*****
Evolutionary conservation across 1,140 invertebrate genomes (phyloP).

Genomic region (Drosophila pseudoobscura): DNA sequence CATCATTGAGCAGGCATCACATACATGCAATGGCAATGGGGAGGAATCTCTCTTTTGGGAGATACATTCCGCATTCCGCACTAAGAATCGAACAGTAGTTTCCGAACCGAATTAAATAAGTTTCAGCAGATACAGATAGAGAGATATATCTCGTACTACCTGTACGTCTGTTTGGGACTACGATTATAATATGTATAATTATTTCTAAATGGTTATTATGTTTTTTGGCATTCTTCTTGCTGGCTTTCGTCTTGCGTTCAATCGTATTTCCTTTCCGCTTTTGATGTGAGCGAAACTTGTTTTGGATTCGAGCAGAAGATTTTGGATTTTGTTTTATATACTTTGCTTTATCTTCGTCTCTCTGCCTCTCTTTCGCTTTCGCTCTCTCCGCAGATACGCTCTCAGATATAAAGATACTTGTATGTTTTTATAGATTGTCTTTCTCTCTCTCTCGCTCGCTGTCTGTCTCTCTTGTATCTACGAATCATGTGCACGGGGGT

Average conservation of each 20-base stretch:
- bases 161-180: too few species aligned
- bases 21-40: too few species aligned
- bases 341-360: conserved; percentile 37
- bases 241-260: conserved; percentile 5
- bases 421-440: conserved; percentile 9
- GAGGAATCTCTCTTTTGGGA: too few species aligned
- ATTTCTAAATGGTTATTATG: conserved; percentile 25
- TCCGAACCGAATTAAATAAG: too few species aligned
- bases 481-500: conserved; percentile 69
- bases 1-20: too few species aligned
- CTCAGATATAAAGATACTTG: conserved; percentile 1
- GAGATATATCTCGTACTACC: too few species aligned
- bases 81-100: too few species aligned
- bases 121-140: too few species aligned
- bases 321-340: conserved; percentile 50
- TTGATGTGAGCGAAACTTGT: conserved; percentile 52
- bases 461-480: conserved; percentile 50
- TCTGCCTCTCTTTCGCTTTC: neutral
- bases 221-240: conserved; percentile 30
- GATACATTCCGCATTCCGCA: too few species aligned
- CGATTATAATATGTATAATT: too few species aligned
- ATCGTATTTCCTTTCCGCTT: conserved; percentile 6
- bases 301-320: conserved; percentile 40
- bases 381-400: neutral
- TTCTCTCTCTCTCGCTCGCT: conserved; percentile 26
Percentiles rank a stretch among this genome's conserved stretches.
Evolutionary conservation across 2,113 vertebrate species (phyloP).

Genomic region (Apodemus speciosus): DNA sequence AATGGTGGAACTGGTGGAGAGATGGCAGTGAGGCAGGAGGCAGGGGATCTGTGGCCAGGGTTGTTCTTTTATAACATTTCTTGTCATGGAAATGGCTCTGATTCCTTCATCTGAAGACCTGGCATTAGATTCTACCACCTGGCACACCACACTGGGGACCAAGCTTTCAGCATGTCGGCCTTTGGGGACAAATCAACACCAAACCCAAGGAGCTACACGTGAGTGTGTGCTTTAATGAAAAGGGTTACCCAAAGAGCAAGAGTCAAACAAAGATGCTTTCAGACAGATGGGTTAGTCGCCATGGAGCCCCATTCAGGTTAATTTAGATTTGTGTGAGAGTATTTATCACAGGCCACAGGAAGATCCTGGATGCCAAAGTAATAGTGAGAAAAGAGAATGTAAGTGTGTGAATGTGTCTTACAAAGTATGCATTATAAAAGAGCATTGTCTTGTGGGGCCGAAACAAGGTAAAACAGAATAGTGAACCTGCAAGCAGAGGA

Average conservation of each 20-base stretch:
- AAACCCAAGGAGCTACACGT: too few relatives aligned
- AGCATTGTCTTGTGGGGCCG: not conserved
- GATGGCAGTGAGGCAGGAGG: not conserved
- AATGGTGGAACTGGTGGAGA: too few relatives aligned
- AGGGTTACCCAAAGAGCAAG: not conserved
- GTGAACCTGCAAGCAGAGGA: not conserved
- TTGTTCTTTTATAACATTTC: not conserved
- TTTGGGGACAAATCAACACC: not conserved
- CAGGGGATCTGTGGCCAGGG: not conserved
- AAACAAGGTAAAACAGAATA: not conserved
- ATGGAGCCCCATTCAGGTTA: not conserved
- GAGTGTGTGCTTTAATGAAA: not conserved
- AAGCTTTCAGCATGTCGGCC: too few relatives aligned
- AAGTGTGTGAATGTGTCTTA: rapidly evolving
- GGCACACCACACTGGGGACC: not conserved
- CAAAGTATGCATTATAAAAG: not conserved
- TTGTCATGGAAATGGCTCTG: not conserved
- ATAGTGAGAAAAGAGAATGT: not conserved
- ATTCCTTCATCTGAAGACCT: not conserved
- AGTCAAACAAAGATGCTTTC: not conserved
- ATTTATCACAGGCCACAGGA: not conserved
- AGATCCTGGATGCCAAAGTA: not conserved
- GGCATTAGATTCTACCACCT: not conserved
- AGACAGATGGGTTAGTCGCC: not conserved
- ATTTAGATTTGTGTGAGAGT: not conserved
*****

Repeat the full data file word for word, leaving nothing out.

Evolutionary conservation across 1,140 invertebrate genomes (phyloP).

Genomic region (Drosophila pseudoobscura): DNA sequence CATCATTGAGCAGGCATCACATACATGCAATGGCAATGGGGAGGAATCTCTCTTTTGGGAGATACATTCCGCATTCCGCACTAAGAATCGAACAGTAGTTTCCGAACCGAATTAAATAAGTTTCAGCAGATACAGATAGAGAGATATATCTCGTACTACCTGTACGTCTGTTTGGGACTACGATTATAATATGTATAATTATTTCTAAATGGTTATTATGTTTTTTGGCATTCTTCTTGCTGGCTTTCGTCTTGCGTTCAATCGTATTTCCTTTCCGCTTTTGATGTGAGCGAAACTTGTTTTGGATTCGAGCAGAAGATTTTGGATTTTGTTTTATATACTTTGCTTTATCTTCGTCTCTCTGCCTCTCTTTCGCTTTCGCTCTCTCCGCAGATACGCTCTCAGATATAAAGATACTTGTATGTTTTTATAGATTGTCTTTCTCTCTCTCTCGCTCGCTGTCTGTCTCTCTTGTATCTACGAATCATGTGCACGGGGGT

Average conservation of each 20-base stretch:
- bases 161-180: too few species aligned
- bases 21-40: too few species aligned
- bases 341-360: conserved; percentile 37
- bases 241-260: conserved; percentile 5
- bases 421-440: conserved; percentile 9
- GAGGAATCTCTCTTTTGGGA: too few species aligned
- ATTTCTAAATGGTTATTATG: conserved; percentile 25
- TCCGAACCGAATTAAATAAG: too few species aligned
- bases 481-500: conserved; percentile 69
- bases 1-20: too few species aligned
- CTCAGATATAAAGATACTTG: conserved; percentile 1
- GAGATATATCTCGTACTACC: too few species aligned
- bases 81-100: too few species aligned
- bases 121-140: too few species aligned
- bases 321-340: conserved; percentile 50
- TTGATGTGAGCGAAACTTGT: conserved; percentile 52
- bases 461-480: conserved; percentile 50
- TCTGCCTCTCTTTCGCTTTC: neutral
- bases 221-240: conserved; percentile 30
- GATACATTCCGCATTCCGCA: too few species aligned
- CGATTATAATATGTATAATT: too few species aligned
- ATCGTATTTCCTTTCCGCTT: conserved; percentile 6
- bases 301-320: conserved; percentile 40
- bases 381-400: neutral
- TTCTCTCTCTCTCGCTCGCT: conserved; percentile 26
Percentiles rank a stretch among this genome's conserved stretches.
Evolutionary conservation across 2,113 vertebrate species (phyloP).

Genomic region (Apodemus speciosus): DNA sequence AATGGTGGAACTGGTGGAGAGATGGCAGTGAGGCAGGAGGCAGGGGATCTGTGGCCAGGGTTGTTCTTTTATAACATTTCTTGTCATGGAAATGGCTCTGATTCCTTCATCTGAAGACCTGGCATTAGATTCTACCACCTGGCACACCACACTGGGGACCAAGCTTTCAGCATGTCGGCCTTTGGGGACAAATCAACACCAAACCCAAGGAGCTACACGTGAGTGTGTGCTTTAATGAAAAGGGTTACCCAAAGAGCAAGAGTCAAACAAAGATGCTTTCAGACAGATGGGTTAGTCGCCATGGAGCCCCATTCAGGTTAATTTAGATTTGTGTGAGAGTATTTATCACAGGCCACAGGAAGATCCTGGATGCCAAAGTAATAGTGAGAAAAGAGAATGTAAGTGTGTGAATGTGTCTTACAAAGTATGCATTATAAAAGAGCATTGTCTTGTGGGGCCGAAACAAGGTAAAACAGAATAGTGAACCTGCAAGCAGAGGA

Average conservation of each 20-base stretch:
- AAACCCAAGGAGCTACACGT: too few relatives aligned
- AGCATTGTCTTGTGGGGCCG: not conserved
- GATGGCAGTGAGGCAGGAGG: not conserved
- AATGGTGGAACTGGTGGAGA: too few relatives aligned
- AGGGTTACCCAAAGAGCAAG: not conserved
- GTGAACCTGCAAGCAGAGGA: not conserved
- TTGTTCTTTTATAACATTTC: not conserved
- TTTGGGGACAAATCAACACC: not conserved
- CAGGGGATCTGTGGCCAGGG: not conserved
- AAACAAGGTAAAACAGAATA: not conserved
- ATGGAGCCCCATTCAGGTTA: not conserved
- GAGTGTGTGCTTTAATGAAA: not conserved
- AAGCTTTCAGCATGTCGGCC: too few relatives aligned
- AAGTGTGTGAATGTGTCTTA: rapidly evolving
- GGCACACCACACTGGGGACC: not conserved
- CAAAGTATGCATTATAAAAG: not conserved
- TTGTCATGGAAATGGCTCTG: not conserved
- ATAGTGAGAAAAGAGAATGT: not conserved
- ATTCCTTCATCTGAAGACCT: not conserved
- AGTCAAACAAAGATGCTTTC: not conserved
- ATTTATCACAGGCCACAGGA: not conserved
- AGATCCTGGATGCCAAAGTA: not conserved
- GGCATTAGATTCTACCACCT: not conserved
- AGACAGATGGGTTAGTCGCC: not conserved
- ATTTAGATTTGTGTGAGAGT: not conserved